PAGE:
Winter in Northern California can be both beautiful and brutal depending on what kind of weather patterns Mother Nature send our way. This winter has been relatively mild and we've seen weather that resembles spring time more than it does our typical winter. On a positive note, some of our local fishing opportunities do very well in the spring so its no surprise that we have been experiencing some great fishing, especially for Kokanee salmon. Kokanee fishing on Whiskeytown Lake is a well known fishery and every year we see people from all over the west coming to Redding to experience these top notch fishery. Not only are they abundant, but they are some of the finest tasting fish that will end up in your smoker or on the dinner table. With limits of Kokanee set at five fish per person, these 1 lb.- 2 Lb. Kokanee can add up to a nice harvest of salmon fillets.
Living just 15 minutes from Whiskeytown Lake is beyond convenient for me and its a body of water I guide on a good number of months, especially during June thru August. Fishing Whiskeytown Lake several months during the year has enabled me to become very familiar with the Kokanee in this lake and my success rates are quite high. There are a few effective techniques available for catching Kokanee on any body of water that holds them, but Whiskeytown Lake is primarily a troll fishery. The winter months are quite slow as far as boat traffic and the lake sees very little pressure until late spring when air and water temps start to heat up. Many days in the winter will only have a boat or two fishing, but come summer time, its not uncommon to see 10-20 boats trolling for Kokanee. Whiskeytown Lake has become Californias best Kokanee Lake and the increasing fishing pressure is on the rise. With a steady source of water coming into Whiskeytown lake year round, and the pristine spawning habitat in Clear, Brandy, and Whiskey Creeks, provides for the Kokanee populations to remain abundant even with thousands of Kokanee harvested every year.
Its no secret that Whiskeytown Lake Kokanee respond to bait presentations that include shoe peg corn. I depend on its use to the extent that I wouldn't put my boat in the water if I didn't have it. I use it on every singe bait I send into the water without question, unless I'm trolling small spoons. I believe that the corn presents in such a way that Kokanee are visually stimulated to bite a bait that is rigged with corn. I also believe that there is a factor that should never be underestimated, and that is the addition of scent to the shoe peg corn. There are many, many scents out there that people use to add to their corn, but I can tell you that Whiskeytown Lake Kokanee have their favorites. I go through a lot of corn every year and I don't always have the time or energy to run out to store to get more scent or shoe peg corn. Fortunately, the Pautzke Bait Company has developed a superior, ready made, Kokanee corn that is deadly on Whiskeytown Lake Kokanee salmon. Pautzke Fire Corn comes in a variety of colors and has been specially formulated with the addition of scents and bite stimulants, making Fire Corn the most effective Kokanee bait addition I have ever used.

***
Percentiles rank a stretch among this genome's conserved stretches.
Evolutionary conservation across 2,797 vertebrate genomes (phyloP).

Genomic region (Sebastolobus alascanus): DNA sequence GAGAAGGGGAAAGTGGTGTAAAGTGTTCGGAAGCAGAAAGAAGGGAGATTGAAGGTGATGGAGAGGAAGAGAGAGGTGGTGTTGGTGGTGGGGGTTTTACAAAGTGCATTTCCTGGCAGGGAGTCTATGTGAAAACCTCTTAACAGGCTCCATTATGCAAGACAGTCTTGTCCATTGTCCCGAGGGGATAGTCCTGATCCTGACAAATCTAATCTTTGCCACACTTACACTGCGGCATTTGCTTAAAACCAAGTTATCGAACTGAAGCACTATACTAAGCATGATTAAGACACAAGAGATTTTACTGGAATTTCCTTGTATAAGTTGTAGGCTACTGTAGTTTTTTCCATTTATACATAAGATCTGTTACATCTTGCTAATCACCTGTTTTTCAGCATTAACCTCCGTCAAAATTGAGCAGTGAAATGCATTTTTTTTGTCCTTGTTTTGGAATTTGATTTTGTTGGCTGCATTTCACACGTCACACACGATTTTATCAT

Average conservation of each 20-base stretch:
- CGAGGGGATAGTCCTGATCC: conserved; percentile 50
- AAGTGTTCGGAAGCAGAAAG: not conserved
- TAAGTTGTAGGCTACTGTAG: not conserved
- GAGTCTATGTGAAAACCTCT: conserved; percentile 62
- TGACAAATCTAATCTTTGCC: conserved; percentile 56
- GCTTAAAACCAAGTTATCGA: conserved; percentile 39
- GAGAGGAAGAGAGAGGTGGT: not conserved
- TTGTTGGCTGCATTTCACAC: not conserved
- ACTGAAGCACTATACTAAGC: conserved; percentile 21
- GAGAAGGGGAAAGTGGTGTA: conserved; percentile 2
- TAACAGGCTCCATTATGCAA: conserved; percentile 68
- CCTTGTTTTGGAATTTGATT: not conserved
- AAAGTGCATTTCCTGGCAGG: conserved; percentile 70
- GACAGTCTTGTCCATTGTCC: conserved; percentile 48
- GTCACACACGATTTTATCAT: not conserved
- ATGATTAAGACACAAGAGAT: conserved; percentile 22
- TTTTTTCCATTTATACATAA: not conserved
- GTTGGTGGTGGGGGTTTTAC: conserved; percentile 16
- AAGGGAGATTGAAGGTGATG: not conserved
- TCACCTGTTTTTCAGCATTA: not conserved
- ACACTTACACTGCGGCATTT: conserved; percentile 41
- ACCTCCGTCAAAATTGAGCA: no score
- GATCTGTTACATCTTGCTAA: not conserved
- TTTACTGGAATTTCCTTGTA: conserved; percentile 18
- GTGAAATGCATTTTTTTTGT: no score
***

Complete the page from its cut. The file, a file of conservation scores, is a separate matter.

Kokanee salmon in Whiskeytown Lake primarily feed on Plankton blooms which are abundant during many of the nice sunny days we see throughout the year when water conditions are right. I believe the addition of krill into the Pautzke Fire Corn is just one of the many things that make this Kokanee corn stand above others, including the competitive brands available on the market. Plankton is similar to krill so it makes sense that Kokanee would have a tendency to react to baits that contain krill. The Fire Corn carries a strong scent trail and I have found that just one kernel per hook has been quite adequate to successfully catch Kokanee. Another feature that I have found to be a stand out when referring to Fire Corn is its toughness. I've used store bought shoe peg corn in the past and I can tell you that the Fire Corn is far superior in its durability. Its important that your corn has a toughness to it because Kokanee are known for hitting trolled baits numerous times before actually finding the point of a hook. They also have soft mouths and will often come off before you even notice a rod bouncing on the downrigger. I've trolled around a bait for hours while the other baits were getting bit only to find out that the corn on that one bait was gone when I finally pulled it off the clip and reeled it in.
Now while I prefer to use the natural color Fire Corn, there are days on the water when the Kokanee want another color. This has been a game changer on many days for me and I always take different colors of Fire Corn with me when Kokanee fishing. Another thing to consider is that there will be some days when Whiskeytown Lake Kokanee will have a taste for other well known scent additions to the Fire Corn. I will often add the oil from a can of tuna to Fire Corn. In addition to, or on its own, garlic is another great addition to Fire Corn some days. And if thats not enough, I will also add a good dusting of the Pautzke Fire Power (krill powder) to give it an extra krill boost the Kokanee will go nuts for. Pautzke Fire Corn lasts a long time, and lasts even longer if kept cool during your day on the water. Because the Fire Corn lasts so long, the added aforementioned scents will soak into the Fire Corn over time and it will become even more potent as you continue to use it. I always have a few jars on hand with different scents added and I know this often times gives me an edge on the water over other anglers fishing around me. Give Pautzke Fire Corn a try if you haven't already, I think you'll be impressed with your results.